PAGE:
Anatomic Aspects of the Carpal Tunnel Release Surgery

Review Article

Austin Neurosurg Open Access. 2014;1(2): 1008.

Anatomic Aspects of the Carpal Tunnel Release Surgery

Bartosz Godlewski*, Ryszard Czepko, Tomasz Gierula and Grzegorz Klauz

Department of Neurosurgery, Hospital of Saint Raphael, Poland

*Corresponding author: Bartosz Godlewski, Department of Neurosurgery, Scanmed - St. Raphael Hospital, 12 Bochenka Street, 30-693 Cracow, Poland

Received: March 05, 2014; Accepted: May 07, 2014; Published: May 08, 2014


Of all upper limb nerve entrapment syndromes, the carpal tunnel syndrome is most often treated surgically. Despite apparent technical simplicity of the procedure, failure to identify the precise anatomical relations within the operative site may result in complications and/or lack of post–operative improvement. The article presents anatomic aspects of the carpal tunnel syndrome that are important for the operating surgeon.

Keywords : Carpal tunnel syndrome; Carpal tunnel anatomy; Median nerve


Of all upper limb nerve entrapment syndromes, the carpal tunnel syndrome (CTS) is most frequently treated surgically. In carpal tunnel syndrome, the median nerve is compressed within the carpal tunnel distally – above the distal carpal line. CTS chiefly affect individuals between 40 and 60 years of age, with a female–to–male ratio of 4:1. It is bilateral in more than 50% of patients and tends to be more severe in the dominant limb. The most characteristic symptoms are tingling and numbness in the hand and fingers in the median nerve distribution. The symptoms usually occur during the night and often wake the patient up. The pain becomes more intense on raising the limb or flexing the wrist. Lowering the limb brings relief. Over time, precise grip becomes difficult and there may be atrophy of thenar muscles.

The treatment of this syndrome is initially conservative with nonsteroidal anti–inflammatory drugs, rest, neutral position splints and steroid injection into the tunnel. Surgical treatment is indicated in patients who did not improve with conservative treatment, patients with thenar atrophy or electrophysiological evidence of denervation [1–4].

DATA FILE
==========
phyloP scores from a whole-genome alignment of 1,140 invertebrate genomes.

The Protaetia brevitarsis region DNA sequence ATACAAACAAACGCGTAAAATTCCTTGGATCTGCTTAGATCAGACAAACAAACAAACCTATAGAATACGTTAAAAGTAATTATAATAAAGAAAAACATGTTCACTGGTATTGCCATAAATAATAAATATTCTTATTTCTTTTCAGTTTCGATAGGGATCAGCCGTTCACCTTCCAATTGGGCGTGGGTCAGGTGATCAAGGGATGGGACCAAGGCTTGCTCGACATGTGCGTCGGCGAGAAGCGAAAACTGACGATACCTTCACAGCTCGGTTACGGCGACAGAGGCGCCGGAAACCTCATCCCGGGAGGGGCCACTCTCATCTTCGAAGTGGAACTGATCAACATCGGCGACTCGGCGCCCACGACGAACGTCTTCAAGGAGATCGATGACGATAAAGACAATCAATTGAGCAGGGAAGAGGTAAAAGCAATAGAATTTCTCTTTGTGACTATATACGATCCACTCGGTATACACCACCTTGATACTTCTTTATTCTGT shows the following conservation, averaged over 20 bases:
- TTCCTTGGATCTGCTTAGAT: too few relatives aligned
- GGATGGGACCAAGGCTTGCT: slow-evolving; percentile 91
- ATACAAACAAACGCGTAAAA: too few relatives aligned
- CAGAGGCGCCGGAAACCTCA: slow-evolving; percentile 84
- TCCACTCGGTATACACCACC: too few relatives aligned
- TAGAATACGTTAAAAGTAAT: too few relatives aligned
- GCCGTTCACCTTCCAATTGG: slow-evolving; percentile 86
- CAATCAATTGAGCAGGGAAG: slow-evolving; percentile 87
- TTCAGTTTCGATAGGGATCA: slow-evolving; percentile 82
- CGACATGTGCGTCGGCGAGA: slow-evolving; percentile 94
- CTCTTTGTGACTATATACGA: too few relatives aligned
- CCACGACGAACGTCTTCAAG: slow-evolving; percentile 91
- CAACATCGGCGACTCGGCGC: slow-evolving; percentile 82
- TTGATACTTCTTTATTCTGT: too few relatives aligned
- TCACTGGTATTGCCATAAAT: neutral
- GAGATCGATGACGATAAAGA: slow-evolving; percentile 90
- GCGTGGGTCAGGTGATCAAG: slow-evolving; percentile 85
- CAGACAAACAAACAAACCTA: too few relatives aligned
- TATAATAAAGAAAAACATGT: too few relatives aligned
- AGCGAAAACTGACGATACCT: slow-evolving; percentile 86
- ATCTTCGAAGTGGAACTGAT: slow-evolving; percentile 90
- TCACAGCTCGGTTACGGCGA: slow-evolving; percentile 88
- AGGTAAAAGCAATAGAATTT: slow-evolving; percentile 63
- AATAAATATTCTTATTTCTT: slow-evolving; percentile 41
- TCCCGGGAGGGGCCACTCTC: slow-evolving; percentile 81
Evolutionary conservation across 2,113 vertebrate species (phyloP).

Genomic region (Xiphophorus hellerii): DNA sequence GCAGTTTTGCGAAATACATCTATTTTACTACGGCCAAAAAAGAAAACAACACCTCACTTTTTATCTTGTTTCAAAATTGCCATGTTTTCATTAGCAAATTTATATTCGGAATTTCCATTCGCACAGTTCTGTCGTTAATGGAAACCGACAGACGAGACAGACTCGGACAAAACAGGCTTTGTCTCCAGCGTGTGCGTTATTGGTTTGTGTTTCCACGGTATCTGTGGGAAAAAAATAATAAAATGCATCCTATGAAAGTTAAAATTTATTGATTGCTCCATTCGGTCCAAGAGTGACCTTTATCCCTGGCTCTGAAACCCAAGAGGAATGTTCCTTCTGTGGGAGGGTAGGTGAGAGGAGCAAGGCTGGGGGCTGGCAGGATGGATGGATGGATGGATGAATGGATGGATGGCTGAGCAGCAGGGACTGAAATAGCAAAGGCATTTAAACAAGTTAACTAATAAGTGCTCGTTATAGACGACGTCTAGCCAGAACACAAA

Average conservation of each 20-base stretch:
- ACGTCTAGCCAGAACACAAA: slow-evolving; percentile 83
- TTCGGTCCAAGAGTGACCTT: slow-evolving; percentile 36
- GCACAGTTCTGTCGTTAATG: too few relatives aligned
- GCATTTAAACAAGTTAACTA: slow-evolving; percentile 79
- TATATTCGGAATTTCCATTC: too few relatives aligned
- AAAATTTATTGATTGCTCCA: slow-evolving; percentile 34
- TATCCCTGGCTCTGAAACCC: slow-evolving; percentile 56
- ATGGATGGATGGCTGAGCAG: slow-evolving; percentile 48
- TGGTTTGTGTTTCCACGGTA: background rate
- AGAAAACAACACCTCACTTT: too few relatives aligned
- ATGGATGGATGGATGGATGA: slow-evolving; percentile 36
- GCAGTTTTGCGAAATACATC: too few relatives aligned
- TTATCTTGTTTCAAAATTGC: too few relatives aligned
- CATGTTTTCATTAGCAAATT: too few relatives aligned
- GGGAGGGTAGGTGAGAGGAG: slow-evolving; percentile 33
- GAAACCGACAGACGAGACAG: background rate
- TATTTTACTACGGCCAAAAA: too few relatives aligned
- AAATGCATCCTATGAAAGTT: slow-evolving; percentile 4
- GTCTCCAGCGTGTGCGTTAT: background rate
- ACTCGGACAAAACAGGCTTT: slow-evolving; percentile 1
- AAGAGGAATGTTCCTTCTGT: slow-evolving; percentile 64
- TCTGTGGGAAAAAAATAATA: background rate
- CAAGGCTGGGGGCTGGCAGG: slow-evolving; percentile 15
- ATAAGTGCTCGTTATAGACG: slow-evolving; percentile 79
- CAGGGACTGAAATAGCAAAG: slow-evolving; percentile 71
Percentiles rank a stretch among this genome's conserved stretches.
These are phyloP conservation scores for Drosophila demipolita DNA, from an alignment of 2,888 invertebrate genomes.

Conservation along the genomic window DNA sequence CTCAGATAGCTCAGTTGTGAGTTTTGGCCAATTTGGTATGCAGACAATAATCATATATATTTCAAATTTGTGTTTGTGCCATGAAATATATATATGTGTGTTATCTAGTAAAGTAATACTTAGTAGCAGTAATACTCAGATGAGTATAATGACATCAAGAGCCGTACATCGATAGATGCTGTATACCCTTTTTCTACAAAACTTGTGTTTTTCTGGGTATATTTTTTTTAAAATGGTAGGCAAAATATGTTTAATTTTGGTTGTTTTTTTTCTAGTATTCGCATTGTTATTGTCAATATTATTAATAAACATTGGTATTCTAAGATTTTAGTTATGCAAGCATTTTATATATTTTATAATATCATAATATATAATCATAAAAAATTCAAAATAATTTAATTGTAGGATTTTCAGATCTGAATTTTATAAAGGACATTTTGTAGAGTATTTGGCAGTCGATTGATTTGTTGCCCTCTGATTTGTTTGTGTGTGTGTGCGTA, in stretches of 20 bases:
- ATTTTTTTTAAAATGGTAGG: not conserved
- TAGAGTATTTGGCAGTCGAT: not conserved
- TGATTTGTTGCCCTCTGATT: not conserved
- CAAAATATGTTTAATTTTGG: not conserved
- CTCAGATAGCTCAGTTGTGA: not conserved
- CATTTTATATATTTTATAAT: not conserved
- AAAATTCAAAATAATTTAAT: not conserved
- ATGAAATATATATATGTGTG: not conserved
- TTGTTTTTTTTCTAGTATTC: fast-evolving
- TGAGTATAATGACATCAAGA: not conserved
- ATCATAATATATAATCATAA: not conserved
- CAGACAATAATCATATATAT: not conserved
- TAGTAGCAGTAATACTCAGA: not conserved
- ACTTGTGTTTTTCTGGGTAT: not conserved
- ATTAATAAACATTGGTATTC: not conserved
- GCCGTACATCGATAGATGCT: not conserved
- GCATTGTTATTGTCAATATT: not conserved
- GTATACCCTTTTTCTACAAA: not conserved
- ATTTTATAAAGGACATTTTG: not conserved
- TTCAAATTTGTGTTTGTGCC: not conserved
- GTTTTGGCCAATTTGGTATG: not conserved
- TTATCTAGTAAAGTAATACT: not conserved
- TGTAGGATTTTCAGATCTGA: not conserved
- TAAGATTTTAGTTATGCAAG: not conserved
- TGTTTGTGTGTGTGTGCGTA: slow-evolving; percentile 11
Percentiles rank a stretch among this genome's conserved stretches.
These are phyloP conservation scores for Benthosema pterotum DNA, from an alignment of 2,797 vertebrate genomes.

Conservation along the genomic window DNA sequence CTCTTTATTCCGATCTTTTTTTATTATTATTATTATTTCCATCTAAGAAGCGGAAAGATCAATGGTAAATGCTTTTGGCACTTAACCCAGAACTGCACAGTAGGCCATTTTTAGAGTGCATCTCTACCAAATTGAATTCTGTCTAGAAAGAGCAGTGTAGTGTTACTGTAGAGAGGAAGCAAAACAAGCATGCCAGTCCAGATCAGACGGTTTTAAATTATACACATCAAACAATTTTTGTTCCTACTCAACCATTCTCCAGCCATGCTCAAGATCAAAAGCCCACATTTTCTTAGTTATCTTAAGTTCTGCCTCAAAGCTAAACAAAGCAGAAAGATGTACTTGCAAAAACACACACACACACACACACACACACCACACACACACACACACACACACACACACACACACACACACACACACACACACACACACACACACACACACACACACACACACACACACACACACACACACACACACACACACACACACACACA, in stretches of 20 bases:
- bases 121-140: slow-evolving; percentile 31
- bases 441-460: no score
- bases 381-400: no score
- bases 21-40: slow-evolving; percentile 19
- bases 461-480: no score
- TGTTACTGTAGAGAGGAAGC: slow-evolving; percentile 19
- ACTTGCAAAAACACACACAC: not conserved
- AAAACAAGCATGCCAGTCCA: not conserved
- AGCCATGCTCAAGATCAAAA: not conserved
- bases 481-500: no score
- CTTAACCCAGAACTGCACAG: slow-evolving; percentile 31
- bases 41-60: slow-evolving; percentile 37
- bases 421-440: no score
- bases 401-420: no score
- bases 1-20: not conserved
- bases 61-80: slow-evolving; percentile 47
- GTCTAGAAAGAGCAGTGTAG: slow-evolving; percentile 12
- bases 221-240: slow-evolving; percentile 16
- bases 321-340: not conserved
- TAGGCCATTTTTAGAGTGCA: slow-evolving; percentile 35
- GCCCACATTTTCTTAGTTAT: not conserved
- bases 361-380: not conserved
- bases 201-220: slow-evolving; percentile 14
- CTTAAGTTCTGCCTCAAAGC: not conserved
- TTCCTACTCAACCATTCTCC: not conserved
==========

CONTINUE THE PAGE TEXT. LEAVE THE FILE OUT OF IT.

Median Nerve Topography in the Carpal Area

In the region of the carpal line, the median nerve projects medially to the tendon of the radial flexor muscle of the wrist (flexor carpi radialis, FCL) and slightly laterally and inferiorly to the tendon of the long palmar muscle (palmaris longus). In some individuals, the palmaris longus tendon and the FCL sheath, which is situated more deeply (under the transverse carpal ligament), are palpable and sometimes visible under the skin. The palmaris longus tendon lies over the transverse carpal ligament, and the FCL tendon lies under it. The median nerve can be expected to be found between these two structures, the nerve projecting as an “extension” of the 3rd finger. The median nerve courses under the transverse carpal ligament and enters the carpal tunnel. The palmaris longus tendon becomes the palmar aponeurosis. The transverse carpal ligament is continuous with the antebrachial fascia proximally and with the flexor retinaculum of the hand distally (Figure 1). The junction between the transverse carpal ligament and the flexor retinaculum is approximately 3 cm above the distal carpal line. Approximately 10–20% of the population lack a palmaris longus tendon. In these individuals, the palmar aponeurosis fuses only with the flexor retinaculum [1,5–7].